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Game Warden

Part 42.

 

On leaving Ngorongoro the rough laid road heads north northwest leaving the crater in the rearview mirror for a short time can I still see it and then is it gone. Past the entrance to our overnight campsite and I will take some amazing memories of this place with me: not least being trapped in the toilet by those hyenas during the night. On either side low trees with flat canopies, small acacias – the ground barren and sandy between them: giraffes wander past us and we stop to let three amble across the road – their strange gait and rubber necks, one turns to look our way and I take his photo as he sticks out his tongue and I suddenly think how much like cows they are. Cows crossed with dinosaurs. Rebecca explains that the older they are the darker the brown patches, like liverspots on my grandfather’s hands. One then is ancient for his patches are black and the yellow brown and he is sunburnt all over. Camelopardalis – camel leopard and Ibrahim calls out the latin name from his book. ‘A camel laid down with leopard and had giraffe baby.’ he says and I’m not the first one in with a magic mints comment this time.

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  • 3 weeks later...
Atravelynn
Actually, Around the Northern Circuit, and A Week Climbing Kilimanjaro (In a condensed form here on Safaritalk) predated this forum and were originally part of a book project which I intended to publish with all profit going to small grass root projects in Tanzania. However, unable to attract any interest from likely publishers I would have had to pay for it all myself and end up not making any money at all. So it was from this manuscript that the embreyonic plans for www.safaritalk.net were drawn up, and here we are a few years later, raising a few dollars for good causes - possibly moreso than any book would have ever made.

Ah, so this helps explain the origin of safaritalk. Ironically as I was reading this, I have on in the background a radio show about the origin of the universe. I understand the origins of safaritalk better.

 

Now I have through 42.

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Atravelynn

Matt,

From exciting events in nature you so eloquently describe all the way to the camaraderie when it was time to relieve the bladder, you have made a valiant effort to answer your own question. "How can you ever hope to describe this feeling to anyone else? To those who have never been on safari? It will change your life."

 

Your concern for the rhino you saw and the lingering question if it would be around the following year is sadly still very pertinent. Perhaps even moreso today.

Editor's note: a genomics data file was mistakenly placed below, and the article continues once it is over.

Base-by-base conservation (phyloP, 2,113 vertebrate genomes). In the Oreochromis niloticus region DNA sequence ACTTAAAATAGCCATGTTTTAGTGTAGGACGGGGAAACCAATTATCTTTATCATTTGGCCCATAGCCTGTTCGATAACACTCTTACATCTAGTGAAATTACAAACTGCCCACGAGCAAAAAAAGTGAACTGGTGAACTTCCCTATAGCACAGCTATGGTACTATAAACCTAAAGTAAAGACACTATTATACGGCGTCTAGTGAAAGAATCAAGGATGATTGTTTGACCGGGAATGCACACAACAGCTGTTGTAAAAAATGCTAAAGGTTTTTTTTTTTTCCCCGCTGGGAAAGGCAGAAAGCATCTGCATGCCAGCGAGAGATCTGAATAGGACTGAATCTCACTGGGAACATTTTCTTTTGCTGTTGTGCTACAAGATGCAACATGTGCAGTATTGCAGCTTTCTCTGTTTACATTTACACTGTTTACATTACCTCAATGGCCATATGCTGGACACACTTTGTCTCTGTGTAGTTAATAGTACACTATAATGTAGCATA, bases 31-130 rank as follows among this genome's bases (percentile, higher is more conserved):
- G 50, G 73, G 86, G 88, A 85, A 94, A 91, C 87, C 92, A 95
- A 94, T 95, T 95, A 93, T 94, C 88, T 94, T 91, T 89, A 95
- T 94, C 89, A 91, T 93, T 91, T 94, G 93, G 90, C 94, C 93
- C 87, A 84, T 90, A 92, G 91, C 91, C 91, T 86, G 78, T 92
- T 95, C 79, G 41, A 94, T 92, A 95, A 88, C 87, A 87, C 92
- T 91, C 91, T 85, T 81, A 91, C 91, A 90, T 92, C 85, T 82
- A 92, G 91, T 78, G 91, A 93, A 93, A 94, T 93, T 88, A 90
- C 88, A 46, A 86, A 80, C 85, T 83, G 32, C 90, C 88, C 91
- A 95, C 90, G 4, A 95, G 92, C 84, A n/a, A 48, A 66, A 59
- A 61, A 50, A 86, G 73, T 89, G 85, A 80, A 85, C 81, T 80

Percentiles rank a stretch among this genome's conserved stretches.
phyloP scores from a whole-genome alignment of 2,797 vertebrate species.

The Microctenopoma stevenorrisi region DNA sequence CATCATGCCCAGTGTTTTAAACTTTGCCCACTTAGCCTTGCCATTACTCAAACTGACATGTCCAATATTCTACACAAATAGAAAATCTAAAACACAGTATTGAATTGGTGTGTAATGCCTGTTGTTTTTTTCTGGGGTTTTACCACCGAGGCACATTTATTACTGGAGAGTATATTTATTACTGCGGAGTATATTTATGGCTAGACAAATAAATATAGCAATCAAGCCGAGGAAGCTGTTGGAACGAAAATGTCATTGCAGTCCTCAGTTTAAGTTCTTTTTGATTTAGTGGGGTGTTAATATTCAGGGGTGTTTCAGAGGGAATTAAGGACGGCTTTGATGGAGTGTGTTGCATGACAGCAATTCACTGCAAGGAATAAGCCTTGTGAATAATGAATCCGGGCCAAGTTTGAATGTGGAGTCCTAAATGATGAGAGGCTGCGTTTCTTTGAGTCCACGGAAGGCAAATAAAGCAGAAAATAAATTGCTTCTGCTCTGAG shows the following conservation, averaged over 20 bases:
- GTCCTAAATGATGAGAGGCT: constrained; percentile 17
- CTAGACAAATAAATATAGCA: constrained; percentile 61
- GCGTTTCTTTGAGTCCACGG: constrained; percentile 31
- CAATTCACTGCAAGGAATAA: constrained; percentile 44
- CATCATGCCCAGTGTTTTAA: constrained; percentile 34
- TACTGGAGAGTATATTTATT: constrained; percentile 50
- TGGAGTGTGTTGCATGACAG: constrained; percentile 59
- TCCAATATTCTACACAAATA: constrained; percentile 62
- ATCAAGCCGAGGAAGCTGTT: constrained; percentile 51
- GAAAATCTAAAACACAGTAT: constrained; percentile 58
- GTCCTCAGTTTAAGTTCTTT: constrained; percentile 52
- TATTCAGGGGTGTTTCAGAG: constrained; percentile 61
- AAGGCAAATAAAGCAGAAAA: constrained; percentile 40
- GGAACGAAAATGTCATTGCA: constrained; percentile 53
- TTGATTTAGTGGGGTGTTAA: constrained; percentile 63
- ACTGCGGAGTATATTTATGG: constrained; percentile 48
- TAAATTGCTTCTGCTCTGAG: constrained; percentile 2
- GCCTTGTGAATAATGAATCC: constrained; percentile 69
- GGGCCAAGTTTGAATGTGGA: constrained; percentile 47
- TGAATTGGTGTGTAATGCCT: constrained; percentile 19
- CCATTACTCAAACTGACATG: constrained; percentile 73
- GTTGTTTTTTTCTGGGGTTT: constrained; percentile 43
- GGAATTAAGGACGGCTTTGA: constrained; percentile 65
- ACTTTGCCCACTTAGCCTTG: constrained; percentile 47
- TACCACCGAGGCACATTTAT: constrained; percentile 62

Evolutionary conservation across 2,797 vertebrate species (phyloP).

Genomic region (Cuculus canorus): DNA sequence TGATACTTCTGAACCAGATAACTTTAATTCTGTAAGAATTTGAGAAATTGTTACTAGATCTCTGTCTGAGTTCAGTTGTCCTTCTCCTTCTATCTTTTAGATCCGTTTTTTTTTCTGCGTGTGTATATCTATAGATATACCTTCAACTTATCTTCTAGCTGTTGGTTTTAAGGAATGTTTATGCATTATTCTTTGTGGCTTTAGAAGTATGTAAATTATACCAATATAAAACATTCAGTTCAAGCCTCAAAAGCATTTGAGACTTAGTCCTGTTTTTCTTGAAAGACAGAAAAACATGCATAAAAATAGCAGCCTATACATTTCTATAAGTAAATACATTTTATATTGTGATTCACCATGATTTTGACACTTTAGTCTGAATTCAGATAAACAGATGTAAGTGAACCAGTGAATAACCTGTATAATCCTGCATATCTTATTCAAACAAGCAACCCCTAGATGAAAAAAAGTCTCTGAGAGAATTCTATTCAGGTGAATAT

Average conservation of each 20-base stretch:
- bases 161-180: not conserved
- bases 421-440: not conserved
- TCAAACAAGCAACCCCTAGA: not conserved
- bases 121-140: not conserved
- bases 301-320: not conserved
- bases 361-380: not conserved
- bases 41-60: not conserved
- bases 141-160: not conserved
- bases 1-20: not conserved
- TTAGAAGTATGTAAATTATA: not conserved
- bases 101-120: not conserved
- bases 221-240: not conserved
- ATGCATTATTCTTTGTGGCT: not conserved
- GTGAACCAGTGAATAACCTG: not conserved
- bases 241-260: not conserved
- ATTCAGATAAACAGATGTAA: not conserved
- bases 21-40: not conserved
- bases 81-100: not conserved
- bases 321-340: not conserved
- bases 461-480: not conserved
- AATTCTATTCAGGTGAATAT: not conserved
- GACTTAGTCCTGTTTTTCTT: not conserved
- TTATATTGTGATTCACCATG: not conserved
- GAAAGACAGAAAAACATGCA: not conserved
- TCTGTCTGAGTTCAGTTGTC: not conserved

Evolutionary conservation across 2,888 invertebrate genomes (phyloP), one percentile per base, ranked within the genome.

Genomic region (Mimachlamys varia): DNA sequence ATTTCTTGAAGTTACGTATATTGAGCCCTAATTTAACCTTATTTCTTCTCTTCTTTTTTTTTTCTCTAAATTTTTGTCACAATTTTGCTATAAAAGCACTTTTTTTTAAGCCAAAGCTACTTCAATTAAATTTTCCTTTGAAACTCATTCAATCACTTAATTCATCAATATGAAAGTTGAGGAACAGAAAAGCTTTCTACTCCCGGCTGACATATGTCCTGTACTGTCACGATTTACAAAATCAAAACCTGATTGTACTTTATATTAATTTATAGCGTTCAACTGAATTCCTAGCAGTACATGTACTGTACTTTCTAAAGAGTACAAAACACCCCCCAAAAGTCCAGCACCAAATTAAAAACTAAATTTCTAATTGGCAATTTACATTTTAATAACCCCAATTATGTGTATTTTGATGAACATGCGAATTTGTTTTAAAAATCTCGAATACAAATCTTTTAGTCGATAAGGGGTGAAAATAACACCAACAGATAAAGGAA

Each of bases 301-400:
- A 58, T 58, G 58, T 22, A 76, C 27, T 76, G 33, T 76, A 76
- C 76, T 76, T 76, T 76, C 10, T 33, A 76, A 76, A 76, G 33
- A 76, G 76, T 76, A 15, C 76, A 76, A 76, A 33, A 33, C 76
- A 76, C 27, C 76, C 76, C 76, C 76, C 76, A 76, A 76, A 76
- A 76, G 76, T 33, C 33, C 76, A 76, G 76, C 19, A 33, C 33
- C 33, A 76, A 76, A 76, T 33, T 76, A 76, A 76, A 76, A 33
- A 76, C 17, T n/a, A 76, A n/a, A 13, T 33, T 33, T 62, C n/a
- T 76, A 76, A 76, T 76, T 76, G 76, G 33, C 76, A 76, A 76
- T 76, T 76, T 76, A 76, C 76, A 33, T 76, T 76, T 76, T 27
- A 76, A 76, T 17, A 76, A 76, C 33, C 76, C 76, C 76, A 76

The black kite scenario was right out of Alfred Hitchcock!

 

The Latin term for giraffe and your description as part leopard and part camel is perfect and brings me back to my first sighting in Africa.

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Game Warden

Part 43.

 

I am going wild like some kid on his first trip to the zoo. One sees the last of the rising volcano’s sides to the left and all the time does the Land Cruiser drop down the road constantly curving and potholes bounce us around, standing atop the bench seats photographing everything with both the Nikon and digital slung round my neck. Ahead of us does this great vision of the plains unfurl: miles upon miles of flat parched landscape and this is the famous Serengeti: some mythical entity from B.B.C documentaries and David Attenborough voice overs in that hushed polite tone of his. Serengeti, from the Maasai word Siringit – endless plains. I cannot believe I am here. Big sky country – it’s what our American colleagues would call it: a vast blue fishbowl of endless vision; this three hundred and sixty degree vista with cumulus skudding on through. I have seen this road before in a black and white picture: I recognise it now like somehow I have always known it, the endless road to safari, without deviation this road goes on forever. Upon a map it would just be one arrow straight red line in the wilderness, together Brock and I had marked it so. Trucks throwing up clouds from tyres and a perfect flat horizon splitting the image in two. That picture. I am in it. We are within the Great Rift Valley and here it is assumed that man originated. The cradle of life. We are scheduled to visit Olduvai Gorge on our return and I get excited to see the turn off that will take us there. Olduvai Gorge. Louis Leakey.